I have noticed that the vast majority of complaints are unworthy of being taken seriously. The unworthiness has to do with the fact that the complaints typically come from “frequent flyers,” and the complainant hasn’t done the necessary prerequisite work of scrutinizing themselves and discerning an edifying way to convey their concern. The result is that the plaintiff is an irritating menace, and nothing constructive is accomplished.
This is one of the biggest problems in the world. Therefore, complaint training is sorely needed!
So, without further ado… whenever you feel inclined to complain, first ask yourself the following series of questions:
- Have I humbled myself? (Matthew 18:4) How, specifically, did I humble myself? How do I know that I am now truly humbled (what’s different about me now compared to the way I was before humbling myself)? What emphatic motifs in Scripture prove that I am now humble enough to complain?
- Have I removed the hypocrisy from my life? (Matthew 7:2-5; 8-9) Am I seriously ready for the scrutiny I am applying to someone else to be applied to me?
- Have I thoroughly run my complaint by God? (Psalm 55:2, 17; 64:1; 142:2; Habakkuk 2:1)
- Have I read Revelation by Flannery ‘O Connor within the past 2 or 3 days?
- Have I considered how Gandalf, Dumbledore, Atticus Finch, Master Oogway, Dr. Elwin Ransom, and/or Brandon Hawkes would conduct themselves if they were me?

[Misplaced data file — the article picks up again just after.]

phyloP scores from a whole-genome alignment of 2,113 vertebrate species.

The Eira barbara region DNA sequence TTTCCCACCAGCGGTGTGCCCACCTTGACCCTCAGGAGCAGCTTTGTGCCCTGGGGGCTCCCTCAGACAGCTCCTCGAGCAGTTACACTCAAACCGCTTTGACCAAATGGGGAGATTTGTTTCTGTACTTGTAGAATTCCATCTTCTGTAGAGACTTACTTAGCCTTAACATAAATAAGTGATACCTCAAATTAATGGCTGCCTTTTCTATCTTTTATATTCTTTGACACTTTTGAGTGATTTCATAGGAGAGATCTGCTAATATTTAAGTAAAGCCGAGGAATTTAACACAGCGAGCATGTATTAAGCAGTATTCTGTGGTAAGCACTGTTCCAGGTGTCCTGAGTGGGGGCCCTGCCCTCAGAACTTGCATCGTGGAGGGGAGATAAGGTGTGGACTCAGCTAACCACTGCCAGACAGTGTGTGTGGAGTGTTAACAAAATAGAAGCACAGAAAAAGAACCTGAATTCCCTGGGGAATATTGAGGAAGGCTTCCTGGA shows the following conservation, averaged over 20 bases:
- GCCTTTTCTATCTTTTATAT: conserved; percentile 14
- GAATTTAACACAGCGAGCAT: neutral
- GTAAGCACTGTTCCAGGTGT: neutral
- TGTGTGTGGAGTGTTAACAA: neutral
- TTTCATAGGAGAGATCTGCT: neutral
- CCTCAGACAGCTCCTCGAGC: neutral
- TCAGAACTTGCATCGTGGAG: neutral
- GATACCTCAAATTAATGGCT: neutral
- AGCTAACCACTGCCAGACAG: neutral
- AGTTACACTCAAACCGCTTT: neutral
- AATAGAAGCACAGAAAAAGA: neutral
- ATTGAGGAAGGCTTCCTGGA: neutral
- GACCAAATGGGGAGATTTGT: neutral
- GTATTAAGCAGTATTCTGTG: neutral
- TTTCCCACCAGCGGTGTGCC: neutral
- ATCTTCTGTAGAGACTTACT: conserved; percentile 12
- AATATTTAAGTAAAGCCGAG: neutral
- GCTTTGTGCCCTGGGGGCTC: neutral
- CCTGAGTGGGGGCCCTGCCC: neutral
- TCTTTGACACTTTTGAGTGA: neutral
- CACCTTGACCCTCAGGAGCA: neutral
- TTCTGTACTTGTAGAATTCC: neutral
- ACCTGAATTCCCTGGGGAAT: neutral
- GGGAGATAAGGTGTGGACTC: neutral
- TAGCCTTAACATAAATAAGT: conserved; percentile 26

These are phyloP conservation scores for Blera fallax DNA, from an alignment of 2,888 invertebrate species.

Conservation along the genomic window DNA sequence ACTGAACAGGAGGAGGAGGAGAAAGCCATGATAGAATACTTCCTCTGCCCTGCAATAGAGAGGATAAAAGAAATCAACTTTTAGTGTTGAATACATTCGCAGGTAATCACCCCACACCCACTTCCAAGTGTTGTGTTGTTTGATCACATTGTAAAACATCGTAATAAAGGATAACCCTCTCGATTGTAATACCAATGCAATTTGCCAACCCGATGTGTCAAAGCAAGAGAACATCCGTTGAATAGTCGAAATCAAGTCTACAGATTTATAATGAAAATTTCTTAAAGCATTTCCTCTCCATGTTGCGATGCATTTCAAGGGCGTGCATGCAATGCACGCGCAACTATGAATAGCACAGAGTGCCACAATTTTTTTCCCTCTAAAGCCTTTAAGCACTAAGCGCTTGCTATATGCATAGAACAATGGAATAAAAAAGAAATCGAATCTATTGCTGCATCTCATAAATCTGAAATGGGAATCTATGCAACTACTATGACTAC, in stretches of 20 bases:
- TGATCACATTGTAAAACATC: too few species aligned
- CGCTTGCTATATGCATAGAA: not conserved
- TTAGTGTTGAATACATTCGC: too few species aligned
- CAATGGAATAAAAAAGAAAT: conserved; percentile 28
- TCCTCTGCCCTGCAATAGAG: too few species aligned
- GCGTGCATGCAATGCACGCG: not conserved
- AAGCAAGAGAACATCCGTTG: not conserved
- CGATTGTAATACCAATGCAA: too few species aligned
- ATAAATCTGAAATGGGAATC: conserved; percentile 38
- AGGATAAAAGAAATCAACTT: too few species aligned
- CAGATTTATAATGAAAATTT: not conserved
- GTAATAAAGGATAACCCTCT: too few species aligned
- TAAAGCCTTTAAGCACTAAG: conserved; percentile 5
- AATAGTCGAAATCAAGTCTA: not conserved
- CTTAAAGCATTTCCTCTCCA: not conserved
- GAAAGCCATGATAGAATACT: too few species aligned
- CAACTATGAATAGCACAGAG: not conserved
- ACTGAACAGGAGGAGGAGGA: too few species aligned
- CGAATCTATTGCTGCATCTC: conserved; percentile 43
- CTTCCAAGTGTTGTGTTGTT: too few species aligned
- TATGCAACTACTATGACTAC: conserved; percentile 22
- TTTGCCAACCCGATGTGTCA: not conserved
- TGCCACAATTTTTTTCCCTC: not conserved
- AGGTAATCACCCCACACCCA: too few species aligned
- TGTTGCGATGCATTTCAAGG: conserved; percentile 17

- Have I empathized with how the speck in my brother’s eye is painful to him?
- Have I read Unoffendable by Brant Hansen within the past couple of weeks?
- Have I considered the possibility that I’m complaining simply because I have too much time on my hands? (1 Thessalonians 4:11)
- How is my complaint, and the way in which I present my complaint, certain to have a constructive and joy-centric impact? (2 Corinthians 1:24)
- Have I approached the accused one-on-one? (Matthew 18:15)
- Do I have establishable charges that can be corroborated by no fewer than 2 witnesses? (Matthew 18:16; 1 Samuel 24:8-15)
- Have I thoroughly come to grips with the fact within the specific context of Jesus talking about legitimate complaints and confrontation He points out that my brother will relapse (i.e. he won’t change as much, or as fast, as I want him to) and I am commanded to keep forgiving my brother from the heart ‘seventy-seven times’? (Matthew 18:22, 35)
Now …you’re ready! Complain away!